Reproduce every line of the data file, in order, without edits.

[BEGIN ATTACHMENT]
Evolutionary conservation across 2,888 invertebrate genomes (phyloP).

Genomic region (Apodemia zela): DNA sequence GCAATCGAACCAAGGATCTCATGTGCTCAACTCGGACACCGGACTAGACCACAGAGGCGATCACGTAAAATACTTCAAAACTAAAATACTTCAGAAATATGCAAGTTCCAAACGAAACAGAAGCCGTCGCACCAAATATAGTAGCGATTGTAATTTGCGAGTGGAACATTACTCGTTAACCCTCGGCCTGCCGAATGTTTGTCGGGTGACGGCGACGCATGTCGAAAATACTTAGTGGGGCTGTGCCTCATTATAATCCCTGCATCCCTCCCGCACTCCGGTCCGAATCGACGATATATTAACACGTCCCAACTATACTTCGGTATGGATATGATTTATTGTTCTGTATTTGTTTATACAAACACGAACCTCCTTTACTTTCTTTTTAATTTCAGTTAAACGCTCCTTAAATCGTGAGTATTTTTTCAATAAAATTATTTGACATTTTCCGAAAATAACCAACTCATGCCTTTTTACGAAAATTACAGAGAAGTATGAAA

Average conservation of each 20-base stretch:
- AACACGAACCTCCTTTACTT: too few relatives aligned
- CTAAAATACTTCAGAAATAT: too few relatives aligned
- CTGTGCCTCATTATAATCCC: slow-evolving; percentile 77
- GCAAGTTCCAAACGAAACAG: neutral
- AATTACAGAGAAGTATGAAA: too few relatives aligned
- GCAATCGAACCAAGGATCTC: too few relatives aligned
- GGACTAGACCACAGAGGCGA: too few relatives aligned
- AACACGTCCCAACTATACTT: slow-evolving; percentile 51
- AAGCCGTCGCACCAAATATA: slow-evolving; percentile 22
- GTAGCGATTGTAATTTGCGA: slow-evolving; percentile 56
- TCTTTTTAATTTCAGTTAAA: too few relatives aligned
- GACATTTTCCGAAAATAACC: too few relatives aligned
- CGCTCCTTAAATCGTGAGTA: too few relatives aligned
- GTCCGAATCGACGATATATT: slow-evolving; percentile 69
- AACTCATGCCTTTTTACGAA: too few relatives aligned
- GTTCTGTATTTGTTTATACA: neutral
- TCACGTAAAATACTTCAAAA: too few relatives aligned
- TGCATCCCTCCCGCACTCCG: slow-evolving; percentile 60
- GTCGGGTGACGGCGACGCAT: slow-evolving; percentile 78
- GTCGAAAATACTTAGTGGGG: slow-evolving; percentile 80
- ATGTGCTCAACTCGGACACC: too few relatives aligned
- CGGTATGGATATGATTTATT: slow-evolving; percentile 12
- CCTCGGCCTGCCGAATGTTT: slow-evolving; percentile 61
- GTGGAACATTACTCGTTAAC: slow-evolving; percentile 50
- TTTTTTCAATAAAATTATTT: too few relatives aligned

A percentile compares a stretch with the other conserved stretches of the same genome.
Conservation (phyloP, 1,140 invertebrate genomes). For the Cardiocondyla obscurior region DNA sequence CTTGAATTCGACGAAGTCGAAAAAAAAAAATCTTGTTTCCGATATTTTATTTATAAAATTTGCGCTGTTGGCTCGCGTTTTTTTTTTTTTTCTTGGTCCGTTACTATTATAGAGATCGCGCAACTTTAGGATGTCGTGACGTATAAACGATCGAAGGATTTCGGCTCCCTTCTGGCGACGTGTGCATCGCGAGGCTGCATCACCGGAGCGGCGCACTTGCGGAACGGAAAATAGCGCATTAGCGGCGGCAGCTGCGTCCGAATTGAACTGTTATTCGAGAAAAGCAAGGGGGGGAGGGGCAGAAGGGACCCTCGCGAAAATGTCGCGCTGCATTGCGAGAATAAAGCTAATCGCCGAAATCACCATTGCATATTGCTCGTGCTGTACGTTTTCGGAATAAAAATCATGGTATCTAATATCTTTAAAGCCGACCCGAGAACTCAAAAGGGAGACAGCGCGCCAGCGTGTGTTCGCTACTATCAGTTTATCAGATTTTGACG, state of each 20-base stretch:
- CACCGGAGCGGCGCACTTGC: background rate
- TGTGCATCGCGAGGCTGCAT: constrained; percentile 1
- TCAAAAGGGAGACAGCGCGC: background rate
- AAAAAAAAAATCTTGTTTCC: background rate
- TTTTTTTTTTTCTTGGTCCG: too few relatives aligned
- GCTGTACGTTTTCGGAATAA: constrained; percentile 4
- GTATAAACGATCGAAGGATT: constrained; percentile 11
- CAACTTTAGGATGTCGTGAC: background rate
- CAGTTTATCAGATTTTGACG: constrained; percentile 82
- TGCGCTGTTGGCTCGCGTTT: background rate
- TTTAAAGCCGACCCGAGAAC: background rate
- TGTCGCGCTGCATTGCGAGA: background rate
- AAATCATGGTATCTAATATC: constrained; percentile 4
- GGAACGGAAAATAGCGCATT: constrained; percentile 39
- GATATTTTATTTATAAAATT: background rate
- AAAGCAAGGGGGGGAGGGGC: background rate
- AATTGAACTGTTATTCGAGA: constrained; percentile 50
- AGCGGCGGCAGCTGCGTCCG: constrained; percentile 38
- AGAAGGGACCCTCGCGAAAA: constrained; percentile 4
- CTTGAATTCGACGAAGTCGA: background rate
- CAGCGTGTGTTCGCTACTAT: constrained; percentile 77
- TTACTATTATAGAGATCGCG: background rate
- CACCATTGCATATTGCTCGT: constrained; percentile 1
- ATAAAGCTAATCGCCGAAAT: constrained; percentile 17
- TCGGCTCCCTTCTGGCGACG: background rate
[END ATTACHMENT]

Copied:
Evolutionary conservation across 2,888 invertebrate genomes (phyloP).

Genomic region (Apodemia zela): DNA sequence GCAATCGAACCAAGGATCTCATGTGCTCAACTCGGACACCGGACTAGACCACAGAGGCGATCACGTAAAATACTTCAAAACTAAAATACTTCAGAAATATGCAAGTTCCAAACGAAACAGAAGCCGTCGCACCAAATATAGTAGCGATTGTAATTTGCGAGTGGAACATTACTCGTTAACCCTCGGCCTGCCGAATGTTTGTCGGGTGACGGCGACGCATGTCGAAAATACTTAGTGGGGCTGTGCCTCATTATAATCCCTGCATCCCTCCCGCACTCCGGTCCGAATCGACGATATATTAACACGTCCCAACTATACTTCGGTATGGATATGATTTATTGTTCTGTATTTGTTTATACAAACACGAACCTCCTTTACTTTCTTTTTAATTTCAGTTAAACGCTCCTTAAATCGTGAGTATTTTTTCAATAAAATTATTTGACATTTTCCGAAAATAACCAACTCATGCCTTTTTACGAAAATTACAGAGAAGTATGAAA

Average conservation of each 20-base stretch:
- AACACGAACCTCCTTTACTT: too few relatives aligned
- CTAAAATACTTCAGAAATAT: too few relatives aligned
- CTGTGCCTCATTATAATCCC: slow-evolving; percentile 77
- GCAAGTTCCAAACGAAACAG: neutral
- AATTACAGAGAAGTATGAAA: too few relatives aligned
- GCAATCGAACCAAGGATCTC: too few relatives aligned
- GGACTAGACCACAGAGGCGA: too few relatives aligned
- AACACGTCCCAACTATACTT: slow-evolving; percentile 51
- AAGCCGTCGCACCAAATATA: slow-evolving; percentile 22
- GTAGCGATTGTAATTTGCGA: slow-evolving; percentile 56
- TCTTTTTAATTTCAGTTAAA: too few relatives aligned
- GACATTTTCCGAAAATAACC: too few relatives aligned
- CGCTCCTTAAATCGTGAGTA: too few relatives aligned
- GTCCGAATCGACGATATATT: slow-evolving; percentile 69
- AACTCATGCCTTTTTACGAA: too few relatives aligned
- GTTCTGTATTTGTTTATACA: neutral
- TCACGTAAAATACTTCAAAA: too few relatives aligned
- TGCATCCCTCCCGCACTCCG: slow-evolving; percentile 60
- GTCGGGTGACGGCGACGCAT: slow-evolving; percentile 78
- GTCGAAAATACTTAGTGGGG: slow-evolving; percentile 80
- ATGTGCTCAACTCGGACACC: too few relatives aligned
- CGGTATGGATATGATTTATT: slow-evolving; percentile 12
- CCTCGGCCTGCCGAATGTTT: slow-evolving; percentile 61
- GTGGAACATTACTCGTTAAC: slow-evolving; percentile 50
- TTTTTTCAATAAAATTATTT: too few relatives aligned

A percentile compares a stretch with the other conserved stretches of the same genome.
Conservation (phyloP, 1,140 invertebrate genomes). For the Cardiocondyla obscurior region DNA sequence CTTGAATTCGACGAAGTCGAAAAAAAAAAATCTTGTTTCCGATATTTTATTTATAAAATTTGCGCTGTTGGCTCGCGTTTTTTTTTTTTTTCTTGGTCCGTTACTATTATAGAGATCGCGCAACTTTAGGATGTCGTGACGTATAAACGATCGAAGGATTTCGGCTCCCTTCTGGCGACGTGTGCATCGCGAGGCTGCATCACCGGAGCGGCGCACTTGCGGAACGGAAAATAGCGCATTAGCGGCGGCAGCTGCGTCCGAATTGAACTGTTATTCGAGAAAAGCAAGGGGGGGAGGGGCAGAAGGGACCCTCGCGAAAATGTCGCGCTGCATTGCGAGAATAAAGCTAATCGCCGAAATCACCATTGCATATTGCTCGTGCTGTACGTTTTCGGAATAAAAATCATGGTATCTAATATCTTTAAAGCCGACCCGAGAACTCAAAAGGGAGACAGCGCGCCAGCGTGTGTTCGCTACTATCAGTTTATCAGATTTTGACG, state of each 20-base stretch:
- CACCGGAGCGGCGCACTTGC: background rate
- TGTGCATCGCGAGGCTGCAT: constrained; percentile 1
- TCAAAAGGGAGACAGCGCGC: background rate
- AAAAAAAAAATCTTGTTTCC: background rate
- TTTTTTTTTTTCTTGGTCCG: too few relatives aligned
- GCTGTACGTTTTCGGAATAA: constrained; percentile 4
- GTATAAACGATCGAAGGATT: constrained; percentile 11
- CAACTTTAGGATGTCGTGAC: background rate
- CAGTTTATCAGATTTTGACG: constrained; percentile 82
- TGCGCTGTTGGCTCGCGTTT: background rate
- TTTAAAGCCGACCCGAGAAC: background rate
- TGTCGCGCTGCATTGCGAGA: background rate
- AAATCATGGTATCTAATATC: constrained; percentile 4
- GGAACGGAAAATAGCGCATT: constrained; percentile 39
- GATATTTTATTTATAAAATT: background rate
- AAAGCAAGGGGGGGAGGGGC: background rate
- AATTGAACTGTTATTCGAGA: constrained; percentile 50
- AGCGGCGGCAGCTGCGTCCG: constrained; percentile 38
- AGAAGGGACCCTCGCGAAAA: constrained; percentile 4
- CTTGAATTCGACGAAGTCGA: background rate
- CAGCGTGTGTTCGCTACTAT: constrained; percentile 77
- TTACTATTATAGAGATCGCG: background rate
- CACCATTGCATATTGCTCGT: constrained; percentile 1
- ATAAAGCTAATCGCCGAAAT: constrained; percentile 17
- TCGGCTCCCTTCTGGCGACG: background rate